10 A State of Approval: Neo-Georgian Architecture and His Majesty’s Office of Works, 1914–1939, Julian Holder
11 Neo-Georgian: The Other Style in Britain’s 20th-century University Architecture?, William Whyte

IV: Neo-Georgian: A Prelude to Modernism?
12 ‘Modern Swedish Rococo’: The Neo-Georgian Interior in Britain, c. 1920–1945, Clare Taylor
13 ‘A Live Universal Language’: The Georgian as Motif in interwar English Architectural Modernism, Elizabeth Darling

V: Global Neo-Georgian
14 The Neo-Georgian in New Zealand, 1918– 1939: Architectural Revivalism at the End of Empire, Ian Lochhead
15 ‘Phony Coloney’: The Reception of the Georgian and the Construction of 20th-Century America, Stephen Hague


Call for Papers | Medals and Tokens in Europe

Posted in Calls for Papers by Editor on September 12, 2016

From H-ArtHist (7 September 2016). . .

Art for the Powerful, Multiple Objects: Medals and Tokens
in Europe from the Renaissance to the First World War
Art du puissant, objet multiple: Médailles et jetons en

Europe, de la Renaissance à la Première Guerre mondiale
Institut national d’histoire de l’art, Paris, 30 March — 1 April 2017

Proposals due by 6 November 2016

The medal was revived in the princely courts of fifteenth-century Italy as a commemorative art and quickly adopted by sovereigns across Europe. Medals, tokens, and other metallic objects devoid of fiduciary value became more and more widespread and benefitted from several peaks of popularity in the seventeenth, eighteenth, and nineteenth centuries, as illustrated by the metallic histories of Louis XIV or Napoleon, a format adopted by others as far afield as the Tsar of Russia. Whilst changes in taste led the medal to be seen as in or out of fashion at different moments, it has continued to maintain its essentially commemorative function and has been used to express the ideals of all manner of political regimes from monarchies to republics.

This symposium seeks to explore the specificity of a form of official art that associates image and text, producing objects whose message is also partially conveyed by the hierarchy of values intrinsic to the metals used, from the noblest gold to more modest alloys. As objects that can be reproduced, that are easily portable and largely distributed, their biographies also tend to be quite distinct from that of other types of art objects. An initial specificity is that of the role of the engraver whose function oscillates between that of an artist, an artisan, and an agent of a commissioning power. His artistic practice can be considered in some sense as paradoxical in so much as it is constrained by the conventions of the medium and by the outline of the project which his talent is called on to convey in material form. This opens up to the question of the expressive aims of this official art that seeks to capture and commemorate History as it happens, fortifying the glory of the commissioning party. Indeed, medals and tokens represent the result of the interplay of the different actors who contribute to their elaboration: from the initial idea developed by a commissioning power and affiliated scholars, to the drawing of a model, to the production and diffusion of the multiple editions of the final product. Medals also need to be considered as part of a wide range of visual productions that share a common language dedicated to reinforcing the powers in place. Finally, greater attention needs to be paid to the manner in which these objects (and their models) have circulated, in particular by considering the development of a market for modern and contemporary medals and their status in the make-up of private and public coin collections. This may also be an opportunity to consider the reciprocal influence between the evolution of the taste and interest of collectors and production styles, techniques, and themes through time.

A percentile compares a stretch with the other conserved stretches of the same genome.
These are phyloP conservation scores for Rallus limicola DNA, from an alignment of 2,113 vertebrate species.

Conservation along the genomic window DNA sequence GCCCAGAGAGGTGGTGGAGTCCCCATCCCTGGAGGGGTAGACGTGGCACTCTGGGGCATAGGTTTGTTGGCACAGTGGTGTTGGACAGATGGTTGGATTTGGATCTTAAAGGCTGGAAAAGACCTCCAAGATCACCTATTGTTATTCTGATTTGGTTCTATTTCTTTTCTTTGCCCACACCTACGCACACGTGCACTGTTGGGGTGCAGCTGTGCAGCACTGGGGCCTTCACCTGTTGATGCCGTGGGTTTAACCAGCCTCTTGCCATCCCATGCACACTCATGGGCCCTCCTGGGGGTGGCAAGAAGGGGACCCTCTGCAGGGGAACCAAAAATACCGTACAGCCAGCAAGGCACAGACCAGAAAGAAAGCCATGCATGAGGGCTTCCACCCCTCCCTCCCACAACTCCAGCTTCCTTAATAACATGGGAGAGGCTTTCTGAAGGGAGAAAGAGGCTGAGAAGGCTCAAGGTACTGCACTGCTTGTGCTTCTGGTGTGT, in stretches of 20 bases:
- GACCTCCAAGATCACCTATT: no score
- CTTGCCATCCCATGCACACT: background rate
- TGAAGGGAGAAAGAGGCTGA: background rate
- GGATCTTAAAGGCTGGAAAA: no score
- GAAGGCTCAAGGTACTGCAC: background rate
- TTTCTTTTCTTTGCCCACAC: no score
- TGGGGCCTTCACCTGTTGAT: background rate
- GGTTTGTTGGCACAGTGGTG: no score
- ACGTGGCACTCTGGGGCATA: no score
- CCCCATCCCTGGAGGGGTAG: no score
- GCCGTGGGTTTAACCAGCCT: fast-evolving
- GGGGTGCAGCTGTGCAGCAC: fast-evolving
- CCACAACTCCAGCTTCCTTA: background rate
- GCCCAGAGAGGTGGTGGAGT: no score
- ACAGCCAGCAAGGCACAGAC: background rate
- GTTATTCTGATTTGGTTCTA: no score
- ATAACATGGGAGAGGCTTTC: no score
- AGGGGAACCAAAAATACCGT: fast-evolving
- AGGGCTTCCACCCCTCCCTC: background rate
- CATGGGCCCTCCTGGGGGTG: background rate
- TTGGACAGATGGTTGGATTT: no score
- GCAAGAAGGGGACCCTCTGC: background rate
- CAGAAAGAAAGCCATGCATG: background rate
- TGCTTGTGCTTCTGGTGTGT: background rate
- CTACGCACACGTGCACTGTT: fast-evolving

This conference will showcase current research that can provide an alternative to a very dispersed historiography dominated by the genre of the catalogue. We hope that a comparative effort, with cases from across Europe, in a large chronological frame will help to establish an interdisciplinary approach to the production and circulation of medals and similar objects; one that reflects their complex nature and the specificity of their biographies. We welcome perspectives from a range of disciplines and research perspectives including art history, social and political history, numismatics, material culture studies, etc.

Proposal of no more than 400 words should be sent accompanied by a short CV before the 6th of November 2016 to the following address: colloquemedailles2017@gmail.com. Each presentation should aim to be no longer than 20 minutes, and the conference papers will be published. Languages are French and English. The organizing committee will give notice of acceptance by mid December 2016.

Organizing Committee
Felicity Bodenstein, docteur en Histoire de l’art, Kunsthistorisches
Institut, Florenz, Max-Planck-Institut
Thomas Cocano, doctorant en Histoire, EPHE
Ludovic Jouvet, doctorant en Histoire de l’art, Université de Bourgogne/ INHA
Katia Schaal, doctorante en Histoire de l’art, École du Louvre / Université de Poitiers / INHA
Sabrina Valin, doctorante en Histoire de l’art, Université Paris Ouest Nanterre-La Défense

Scientific Committee
Marc Bompaire, directeur d’études, EPHE
Béatrice Coullaré, chargée de conservation, Monnaie de Paris
Frédérique Duyrat, directrice du département des Monnaies, Médailles et Antiques, BnF
Victor Hundsbuckler, conservateur du patrimoine, responsable de la Conservation, Monnaie de Paris
Thierry Sarmant, conservateur en chef, Service historique de la Défense à Vincennes
Philippe Thiébaut, conservateur général du patrimoine, conseiller scientifique, INHA
Inès Villela-Petit, conservatrice du patrimoine, département des Monnaies, Médailles et Antiques, BnF

Institutional Partners
Université Paris Ouest Nanterre La Défense (École doctorale 395, Milieux, cultures et sociétés du passé et du présent – Laboratoire du HAR, Histoire des Arts et des Représentations)
École pratique des hautes études (EPHE)
Monnaie de Paris
Bibliothèque nationale de France (BnF)
Institut national d’histoire de l’art (INHA)

%d bloggers like this: